Prince Fielder and the Boston Red Sox: What It Would Mean and How it Works

Shaun TobackCorrespondent IOctober 5, 2011

BOSTON, MA  - JUNE 17:  Prince Fielder #28  of the Milwaukee Brewers slides safely into home under the direction of teammate Nyjer Morgan #2 against the Boston Red Sox at Fenway Park on June 17, 2011 in Boston, Massachusetts.  (Photo by Jim Rogash/Getty Images)
Jim Rogash/Getty Images

All of a sudden, the 2011-2012 MLB offseason is an interesting one for the Boston Red Sox.

The preseason super-team of destiny, the group that was supposed to bumrush their way to yet another World Series title, is fresh off of one of the worst late-season collapses in the history of their sport. Now, the roster that was supposed to compete in the AL East for years to come is looking more and more like an experiment gone horribly wrong.

Beginning on Opening Day, 2012, the Red Sox will need to make a statement. Their offseason moves need to show the baseball world that they will not hang their heads and wallow in the vast shame that is the 2011 season. This process has already begun, with Boston and long-time manager Terry Francona recently parting ways.

However, changes in management and in the front office can only go so far. Ultimately, 2011 is the fault of the Red Sox players. And the easiest way for the Red Sox to put last season in the rear-view mirror is to demonstrate to their fans that they are not messing around with player personnel.

Boston can begin this healing/moving forward process with one simple move: signing Prince Fielder.

I know what you’re thinking: The Sox already have one of the best everyday first basemen in the game in Adrian Gonzalez. And there is no way Fielder could DH with franchise cornerstone David Ortiz in town.

Well, here’s where the drastic changes come in.

Get rid of Ortiz. Move either Gonzalez or Fielder to DH, and show your fans that you done messing around. Yes, Ortiz is beloved in Boston. Yes, he has done things for the franchise that few other players can claim. He will always be remembered as a member of the Red Sox, as well he should.

BALTIMORE, MD - SEPTEMBER 27:  David Ortiz #34 of the Boston Red Sox talks with the media before the start of the Red Sox game against the Baltimore Orioles at Oriole Park at Camden Yards on September 27, 2011 in Baltimore, Maryland.  (Photo by Rob Carr/G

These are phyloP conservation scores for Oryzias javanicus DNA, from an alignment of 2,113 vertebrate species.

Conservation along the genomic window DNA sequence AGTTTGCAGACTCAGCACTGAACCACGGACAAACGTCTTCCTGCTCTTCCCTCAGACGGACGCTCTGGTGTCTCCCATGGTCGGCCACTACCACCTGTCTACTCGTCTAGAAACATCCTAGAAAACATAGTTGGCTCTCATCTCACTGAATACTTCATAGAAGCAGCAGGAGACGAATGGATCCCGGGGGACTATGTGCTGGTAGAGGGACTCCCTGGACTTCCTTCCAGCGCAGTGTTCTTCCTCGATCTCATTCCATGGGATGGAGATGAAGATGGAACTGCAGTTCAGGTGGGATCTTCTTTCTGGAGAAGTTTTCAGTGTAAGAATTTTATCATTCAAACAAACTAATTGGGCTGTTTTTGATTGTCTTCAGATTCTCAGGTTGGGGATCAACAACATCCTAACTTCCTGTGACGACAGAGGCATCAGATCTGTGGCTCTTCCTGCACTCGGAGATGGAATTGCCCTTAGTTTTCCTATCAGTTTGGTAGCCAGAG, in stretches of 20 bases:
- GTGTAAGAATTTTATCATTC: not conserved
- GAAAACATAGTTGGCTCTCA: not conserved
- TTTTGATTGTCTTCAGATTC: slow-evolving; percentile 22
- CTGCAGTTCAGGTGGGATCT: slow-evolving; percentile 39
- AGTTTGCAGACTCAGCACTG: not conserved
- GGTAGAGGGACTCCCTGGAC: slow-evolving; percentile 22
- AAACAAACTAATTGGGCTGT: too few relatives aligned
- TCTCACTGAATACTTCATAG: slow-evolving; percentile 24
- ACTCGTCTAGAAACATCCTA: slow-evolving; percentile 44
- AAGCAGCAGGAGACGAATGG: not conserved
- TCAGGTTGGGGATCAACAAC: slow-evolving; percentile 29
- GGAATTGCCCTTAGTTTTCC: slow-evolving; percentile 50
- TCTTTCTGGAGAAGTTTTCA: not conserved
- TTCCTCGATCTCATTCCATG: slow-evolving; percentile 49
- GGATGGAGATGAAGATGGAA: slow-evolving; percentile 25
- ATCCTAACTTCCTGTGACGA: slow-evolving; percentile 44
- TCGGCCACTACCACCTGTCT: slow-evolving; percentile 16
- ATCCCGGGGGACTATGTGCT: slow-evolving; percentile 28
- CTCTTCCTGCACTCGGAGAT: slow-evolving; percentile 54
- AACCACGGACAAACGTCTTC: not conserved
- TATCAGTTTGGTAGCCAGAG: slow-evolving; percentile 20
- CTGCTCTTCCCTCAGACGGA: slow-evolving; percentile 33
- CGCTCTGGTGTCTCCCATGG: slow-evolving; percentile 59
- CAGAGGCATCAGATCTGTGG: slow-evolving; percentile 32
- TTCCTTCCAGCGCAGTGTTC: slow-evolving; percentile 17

Rob Carr/Getty Images

But he’s also part of the old guard. In fact, he’s one of the last remaining pieces of the old guard. Johnny Damon is gone. Manny Ramirez is gone. Dave Roberts, Keith Foulke, Pedro Martinez and Kevin Millar are all long gone. Somehow, Jason Veritek has remained in Beantown, but that's due more to a lack of options than anything else.

Every player, no matter how great, reaches a point in his career where it is time for his franchise to cut the cord and move forward. No franchise in baseball needs to move forward more than the Red Sox.

Letting Ortiz go would show the fans that the past is the past. A new era would arrive in Boston along with Fielder, and that is a very, very good thing.

Signing Prince Fielder to the lucrative long-term contract he covets would redefine the Red Sox' lineup. In Gonzalez and Fielder, the Sox would open 2012 with two of the game’s 10 or so best hitters squarely in the middle of their lineup. They would relieve the pressure faced by Carl Crawford, Dustin Pedroia and Kevin Youkilis. They would instantly reinvent the identity of the Red Sox.

Who knows, maybe it would even be enough to make Crawford a somewhat effective player again.

Right now, the Yankees and other AL rivals of the Sox are laughing at Boston’s plight. They are thinking that this collapse is the kind that could wreck a group mentally for years to come. But Prince Fielder was unaffected by the Sox collapse. Signing him would send a message to the Yanks that this season was an anomaly, one that will not be repeated. At the very least, it would get the opposition thinking seriously about Boston again.

Boston is also one of the few teams that can afford Fielder. He is a proven postseason performer, a great teammate and possesses some of the most stankeriffic swagger in all of baseball. He would inject a sense of liveliness and fun into a Red Sox lineup that will surely be filled with doubt and second-guessing following this year’s collapse.

The Red Sox are already demonstrating that they are ready to move forward in a dramatically new direction. Terry Francona is gone. There are rumors swirling that Theo Epstein’s time in Boston may be done. With a new direction, new personnel are needed. And as far as potential new personnel goes, no one will make a greater impact than Prince Fielder, on and off the diamond.

As much as Boston fans may hate to see Big Papi go, it’s time for a change in Boston. Why not start with one of the game’s brightest young stars?